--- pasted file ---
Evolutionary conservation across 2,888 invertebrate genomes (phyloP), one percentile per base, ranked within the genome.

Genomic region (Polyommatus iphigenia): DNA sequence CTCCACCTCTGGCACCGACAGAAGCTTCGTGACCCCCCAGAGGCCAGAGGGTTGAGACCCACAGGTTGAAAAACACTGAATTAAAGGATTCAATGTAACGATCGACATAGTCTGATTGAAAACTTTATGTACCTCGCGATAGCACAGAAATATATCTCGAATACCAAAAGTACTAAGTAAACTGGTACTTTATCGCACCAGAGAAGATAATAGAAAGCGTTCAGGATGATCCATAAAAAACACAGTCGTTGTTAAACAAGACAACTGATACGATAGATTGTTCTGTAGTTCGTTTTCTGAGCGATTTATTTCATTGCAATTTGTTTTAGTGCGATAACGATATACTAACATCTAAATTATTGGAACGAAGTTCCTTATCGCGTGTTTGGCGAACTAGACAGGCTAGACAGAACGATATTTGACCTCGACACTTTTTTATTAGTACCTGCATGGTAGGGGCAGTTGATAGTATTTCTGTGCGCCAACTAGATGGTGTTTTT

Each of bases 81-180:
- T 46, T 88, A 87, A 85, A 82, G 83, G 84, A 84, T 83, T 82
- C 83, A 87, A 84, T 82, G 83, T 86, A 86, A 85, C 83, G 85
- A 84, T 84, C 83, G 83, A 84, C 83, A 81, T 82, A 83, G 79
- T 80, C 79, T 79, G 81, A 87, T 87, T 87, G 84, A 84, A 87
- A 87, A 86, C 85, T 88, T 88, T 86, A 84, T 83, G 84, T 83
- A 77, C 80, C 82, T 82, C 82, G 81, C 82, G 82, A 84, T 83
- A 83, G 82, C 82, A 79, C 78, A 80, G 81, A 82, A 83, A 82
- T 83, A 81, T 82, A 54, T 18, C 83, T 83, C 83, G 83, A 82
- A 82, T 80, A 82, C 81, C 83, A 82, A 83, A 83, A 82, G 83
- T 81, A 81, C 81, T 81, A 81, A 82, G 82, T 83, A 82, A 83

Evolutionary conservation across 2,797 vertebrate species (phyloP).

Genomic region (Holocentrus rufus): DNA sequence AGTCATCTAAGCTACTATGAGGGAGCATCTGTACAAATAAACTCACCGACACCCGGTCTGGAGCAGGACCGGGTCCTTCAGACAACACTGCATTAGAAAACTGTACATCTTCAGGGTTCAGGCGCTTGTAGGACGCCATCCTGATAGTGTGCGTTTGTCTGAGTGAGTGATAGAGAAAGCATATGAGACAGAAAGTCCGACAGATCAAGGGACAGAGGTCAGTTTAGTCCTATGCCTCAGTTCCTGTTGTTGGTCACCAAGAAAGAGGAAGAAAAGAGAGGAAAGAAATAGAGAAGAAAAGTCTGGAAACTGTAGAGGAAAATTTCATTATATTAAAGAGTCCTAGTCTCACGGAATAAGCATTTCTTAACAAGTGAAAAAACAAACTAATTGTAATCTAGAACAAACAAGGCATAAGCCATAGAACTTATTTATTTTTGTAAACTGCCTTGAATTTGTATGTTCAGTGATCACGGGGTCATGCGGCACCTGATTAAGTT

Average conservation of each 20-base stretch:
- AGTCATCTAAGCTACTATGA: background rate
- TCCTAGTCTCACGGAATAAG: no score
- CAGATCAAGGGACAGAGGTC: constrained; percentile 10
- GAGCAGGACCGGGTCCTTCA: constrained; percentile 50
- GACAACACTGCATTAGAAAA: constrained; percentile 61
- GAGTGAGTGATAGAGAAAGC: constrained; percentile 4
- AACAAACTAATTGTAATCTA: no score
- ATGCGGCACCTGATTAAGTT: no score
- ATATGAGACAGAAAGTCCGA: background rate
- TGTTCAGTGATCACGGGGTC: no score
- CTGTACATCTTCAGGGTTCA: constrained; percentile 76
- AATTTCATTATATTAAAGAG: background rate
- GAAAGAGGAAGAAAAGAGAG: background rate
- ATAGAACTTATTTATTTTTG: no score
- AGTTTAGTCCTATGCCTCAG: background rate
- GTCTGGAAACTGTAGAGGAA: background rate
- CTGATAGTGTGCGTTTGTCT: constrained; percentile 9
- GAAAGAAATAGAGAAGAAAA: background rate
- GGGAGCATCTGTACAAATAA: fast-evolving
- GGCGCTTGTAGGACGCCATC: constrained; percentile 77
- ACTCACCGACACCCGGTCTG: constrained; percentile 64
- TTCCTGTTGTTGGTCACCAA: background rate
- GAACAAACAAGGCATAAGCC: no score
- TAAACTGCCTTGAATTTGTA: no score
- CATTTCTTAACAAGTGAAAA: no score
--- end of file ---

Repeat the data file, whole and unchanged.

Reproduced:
Evolutionary conservation across 2,888 invertebrate genomes (phyloP), one percentile per base, ranked within the genome.

Genomic region (Polyommatus iphigenia): DNA sequence CTCCACCTCTGGCACCGACAGAAGCTTCGTGACCCCCCAGAGGCCAGAGGGTTGAGACCCACAGGTTGAAAAACACTGAATTAAAGGATTCAATGTAACGATCGACATAGTCTGATTGAAAACTTTATGTACCTCGCGATAGCACAGAAATATATCTCGAATACCAAAAGTACTAAGTAAACTGGTACTTTATCGCACCAGAGAAGATAATAGAAAGCGTTCAGGATGATCCATAAAAAACACAGTCGTTGTTAAACAAGACAACTGATACGATAGATTGTTCTGTAGTTCGTTTTCTGAGCGATTTATTTCATTGCAATTTGTTTTAGTGCGATAACGATATACTAACATCTAAATTATTGGAACGAAGTTCCTTATCGCGTGTTTGGCGAACTAGACAGGCTAGACAGAACGATATTTGACCTCGACACTTTTTTATTAGTACCTGCATGGTAGGGGCAGTTGATAGTATTTCTGTGCGCCAACTAGATGGTGTTTTT

Each of bases 81-180:
- T 46, T 88, A 87, A 85, A 82, G 83, G 84, A 84, T 83, T 82
- C 83, A 87, A 84, T 82, G 83, T 86, A 86, A 85, C 83, G 85
- A 84, T 84, C 83, G 83, A 84, C 83, A 81, T 82, A 83, G 79
- T 80, C 79, T 79, G 81, A 87, T 87, T 87, G 84, A 84, A 87
- A 87, A 86, C 85, T 88, T 88, T 86, A 84, T 83, G 84, T 83
- A 77, C 80, C 82, T 82, C 82, G 81, C 82, G 82, A 84, T 83
- A 83, G 82, C 82, A 79, C 78, A 80, G 81, A 82, A 83, A 82
- T 83, A 81, T 82, A 54, T 18, C 83, T 83, C 83, G 83, A 82
- A 82, T 80, A 82, C 81, C 83, A 82, A 83, A 83, A 82, G 83
- T 81, A 81, C 81, T 81, A 81, A 82, G 82, T 83, A 82, A 83

Evolutionary conservation across 2,797 vertebrate species (phyloP).

Genomic region (Holocentrus rufus): DNA sequence AGTCATCTAAGCTACTATGAGGGAGCATCTGTACAAATAAACTCACCGACACCCGGTCTGGAGCAGGACCGGGTCCTTCAGACAACACTGCATTAGAAAACTGTACATCTTCAGGGTTCAGGCGCTTGTAGGACGCCATCCTGATAGTGTGCGTTTGTCTGAGTGAGTGATAGAGAAAGCATATGAGACAGAAAGTCCGACAGATCAAGGGACAGAGGTCAGTTTAGTCCTATGCCTCAGTTCCTGTTGTTGGTCACCAAGAAAGAGGAAGAAAAGAGAGGAAAGAAATAGAGAAGAAAAGTCTGGAAACTGTAGAGGAAAATTTCATTATATTAAAGAGTCCTAGTCTCACGGAATAAGCATTTCTTAACAAGTGAAAAAACAAACTAATTGTAATCTAGAACAAACAAGGCATAAGCCATAGAACTTATTTATTTTTGTAAACTGCCTTGAATTTGTATGTTCAGTGATCACGGGGTCATGCGGCACCTGATTAAGTT

Average conservation of each 20-base stretch:
- AGTCATCTAAGCTACTATGA: background rate
- TCCTAGTCTCACGGAATAAG: no score
- CAGATCAAGGGACAGAGGTC: constrained; percentile 10
- GAGCAGGACCGGGTCCTTCA: constrained; percentile 50
- GACAACACTGCATTAGAAAA: constrained; percentile 61
- GAGTGAGTGATAGAGAAAGC: constrained; percentile 4
- AACAAACTAATTGTAATCTA: no score
- ATGCGGCACCTGATTAAGTT: no score
- ATATGAGACAGAAAGTCCGA: background rate
- TGTTCAGTGATCACGGGGTC: no score
- CTGTACATCTTCAGGGTTCA: constrained; percentile 76
- AATTTCATTATATTAAAGAG: background rate
- GAAAGAGGAAGAAAAGAGAG: background rate
- ATAGAACTTATTTATTTTTG: no score
- AGTTTAGTCCTATGCCTCAG: background rate
- GTCTGGAAACTGTAGAGGAA: background rate
- CTGATAGTGTGCGTTTGTCT: constrained; percentile 9
- GAAAGAAATAGAGAAGAAAA: background rate
- GGGAGCATCTGTACAAATAA: fast-evolving
- GGCGCTTGTAGGACGCCATC: constrained; percentile 77
- ACTCACCGACACCCGGTCTG: constrained; percentile 64
- TTCCTGTTGTTGGTCACCAA: background rate
- GAACAAACAAGGCATAAGCC: no score
- TAAACTGCCTTGAATTTGTA: no score
- CATTTCTTAACAAGTGAAAA: no score